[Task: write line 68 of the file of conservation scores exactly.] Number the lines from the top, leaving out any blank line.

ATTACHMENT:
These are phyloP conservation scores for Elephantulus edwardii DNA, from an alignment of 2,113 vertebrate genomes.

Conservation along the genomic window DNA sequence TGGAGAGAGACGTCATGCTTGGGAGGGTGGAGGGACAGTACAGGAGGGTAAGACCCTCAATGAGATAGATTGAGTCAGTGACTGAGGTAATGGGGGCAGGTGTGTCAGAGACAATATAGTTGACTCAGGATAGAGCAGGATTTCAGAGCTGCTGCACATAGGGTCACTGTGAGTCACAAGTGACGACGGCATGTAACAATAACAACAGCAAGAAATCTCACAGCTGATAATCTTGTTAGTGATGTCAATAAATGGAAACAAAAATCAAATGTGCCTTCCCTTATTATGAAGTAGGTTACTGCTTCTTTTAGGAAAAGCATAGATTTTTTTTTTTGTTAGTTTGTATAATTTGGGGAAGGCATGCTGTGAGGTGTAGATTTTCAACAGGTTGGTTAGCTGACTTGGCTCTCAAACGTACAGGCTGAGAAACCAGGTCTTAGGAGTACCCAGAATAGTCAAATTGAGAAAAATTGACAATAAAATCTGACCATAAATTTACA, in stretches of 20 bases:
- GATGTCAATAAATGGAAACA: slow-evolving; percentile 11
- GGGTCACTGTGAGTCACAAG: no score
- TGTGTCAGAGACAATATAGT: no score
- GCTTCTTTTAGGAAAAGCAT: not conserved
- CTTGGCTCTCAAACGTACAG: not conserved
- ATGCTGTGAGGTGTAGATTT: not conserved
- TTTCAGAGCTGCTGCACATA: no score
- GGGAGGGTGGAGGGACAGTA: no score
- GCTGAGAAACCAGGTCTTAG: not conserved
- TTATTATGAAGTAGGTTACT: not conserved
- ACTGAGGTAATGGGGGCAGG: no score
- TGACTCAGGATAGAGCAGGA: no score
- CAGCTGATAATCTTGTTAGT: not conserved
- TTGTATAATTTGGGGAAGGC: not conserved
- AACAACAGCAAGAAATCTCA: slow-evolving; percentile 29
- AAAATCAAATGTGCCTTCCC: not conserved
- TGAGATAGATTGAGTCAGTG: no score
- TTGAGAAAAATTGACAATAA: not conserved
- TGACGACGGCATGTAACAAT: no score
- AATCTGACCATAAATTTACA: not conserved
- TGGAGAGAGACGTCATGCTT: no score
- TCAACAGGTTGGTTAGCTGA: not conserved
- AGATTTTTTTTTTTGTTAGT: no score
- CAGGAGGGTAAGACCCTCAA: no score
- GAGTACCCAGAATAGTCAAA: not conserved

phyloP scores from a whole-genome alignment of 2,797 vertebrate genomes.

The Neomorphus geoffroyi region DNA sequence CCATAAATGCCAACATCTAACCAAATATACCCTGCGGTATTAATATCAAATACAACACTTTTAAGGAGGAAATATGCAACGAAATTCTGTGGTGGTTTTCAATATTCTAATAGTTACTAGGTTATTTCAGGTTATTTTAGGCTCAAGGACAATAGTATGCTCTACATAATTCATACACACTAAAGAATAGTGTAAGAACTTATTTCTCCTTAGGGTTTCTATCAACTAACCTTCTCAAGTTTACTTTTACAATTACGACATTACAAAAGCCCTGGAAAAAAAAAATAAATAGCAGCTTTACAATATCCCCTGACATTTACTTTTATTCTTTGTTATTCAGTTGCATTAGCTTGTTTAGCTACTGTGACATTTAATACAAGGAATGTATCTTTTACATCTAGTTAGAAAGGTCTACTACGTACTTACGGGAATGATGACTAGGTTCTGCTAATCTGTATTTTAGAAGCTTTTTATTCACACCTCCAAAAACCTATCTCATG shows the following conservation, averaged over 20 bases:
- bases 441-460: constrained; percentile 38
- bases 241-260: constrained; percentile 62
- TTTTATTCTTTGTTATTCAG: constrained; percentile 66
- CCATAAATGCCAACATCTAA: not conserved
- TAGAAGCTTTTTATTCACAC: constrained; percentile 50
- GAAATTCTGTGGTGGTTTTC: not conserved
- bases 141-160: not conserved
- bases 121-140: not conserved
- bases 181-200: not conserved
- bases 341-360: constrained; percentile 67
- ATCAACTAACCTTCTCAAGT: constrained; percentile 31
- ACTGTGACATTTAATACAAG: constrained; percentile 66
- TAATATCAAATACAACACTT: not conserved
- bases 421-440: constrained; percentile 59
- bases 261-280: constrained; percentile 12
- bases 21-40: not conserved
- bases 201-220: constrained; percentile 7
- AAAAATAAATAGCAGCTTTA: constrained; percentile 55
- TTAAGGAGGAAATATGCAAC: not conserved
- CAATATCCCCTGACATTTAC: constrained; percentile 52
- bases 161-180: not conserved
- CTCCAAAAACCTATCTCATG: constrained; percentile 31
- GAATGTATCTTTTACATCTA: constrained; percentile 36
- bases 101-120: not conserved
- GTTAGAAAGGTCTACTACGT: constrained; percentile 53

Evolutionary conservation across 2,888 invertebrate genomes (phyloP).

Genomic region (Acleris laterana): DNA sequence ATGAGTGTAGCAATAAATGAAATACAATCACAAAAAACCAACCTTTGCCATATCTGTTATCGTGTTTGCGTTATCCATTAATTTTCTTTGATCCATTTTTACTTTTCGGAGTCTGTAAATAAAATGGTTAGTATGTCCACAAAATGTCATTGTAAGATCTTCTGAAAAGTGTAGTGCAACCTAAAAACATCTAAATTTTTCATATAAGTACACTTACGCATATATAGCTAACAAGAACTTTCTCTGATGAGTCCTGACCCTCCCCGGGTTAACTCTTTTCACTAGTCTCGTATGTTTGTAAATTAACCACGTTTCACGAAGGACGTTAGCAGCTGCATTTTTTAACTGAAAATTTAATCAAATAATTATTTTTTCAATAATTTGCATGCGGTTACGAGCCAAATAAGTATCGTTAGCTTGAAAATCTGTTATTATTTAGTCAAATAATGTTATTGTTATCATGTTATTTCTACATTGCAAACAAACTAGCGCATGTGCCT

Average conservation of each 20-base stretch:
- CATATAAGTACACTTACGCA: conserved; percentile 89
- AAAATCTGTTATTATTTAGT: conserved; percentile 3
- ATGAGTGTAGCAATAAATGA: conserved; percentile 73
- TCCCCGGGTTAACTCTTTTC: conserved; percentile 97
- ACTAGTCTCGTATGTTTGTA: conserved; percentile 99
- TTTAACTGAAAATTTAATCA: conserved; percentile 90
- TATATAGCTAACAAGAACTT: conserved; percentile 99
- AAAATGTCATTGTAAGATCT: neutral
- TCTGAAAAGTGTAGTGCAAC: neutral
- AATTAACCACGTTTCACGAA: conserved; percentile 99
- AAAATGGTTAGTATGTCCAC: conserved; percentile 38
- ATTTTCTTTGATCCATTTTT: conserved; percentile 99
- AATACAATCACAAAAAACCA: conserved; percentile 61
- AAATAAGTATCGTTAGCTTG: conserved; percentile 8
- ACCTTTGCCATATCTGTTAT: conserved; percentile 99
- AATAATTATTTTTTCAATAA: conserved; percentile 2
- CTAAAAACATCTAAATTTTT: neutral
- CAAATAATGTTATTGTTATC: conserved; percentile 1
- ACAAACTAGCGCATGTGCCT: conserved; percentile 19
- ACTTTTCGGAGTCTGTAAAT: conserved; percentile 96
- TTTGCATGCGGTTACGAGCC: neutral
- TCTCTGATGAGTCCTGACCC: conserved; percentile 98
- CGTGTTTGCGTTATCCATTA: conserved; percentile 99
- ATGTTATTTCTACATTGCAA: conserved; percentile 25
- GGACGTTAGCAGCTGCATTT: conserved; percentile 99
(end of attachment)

- AAAATGGTTAGTATGTCCAC: conserved; percentile 38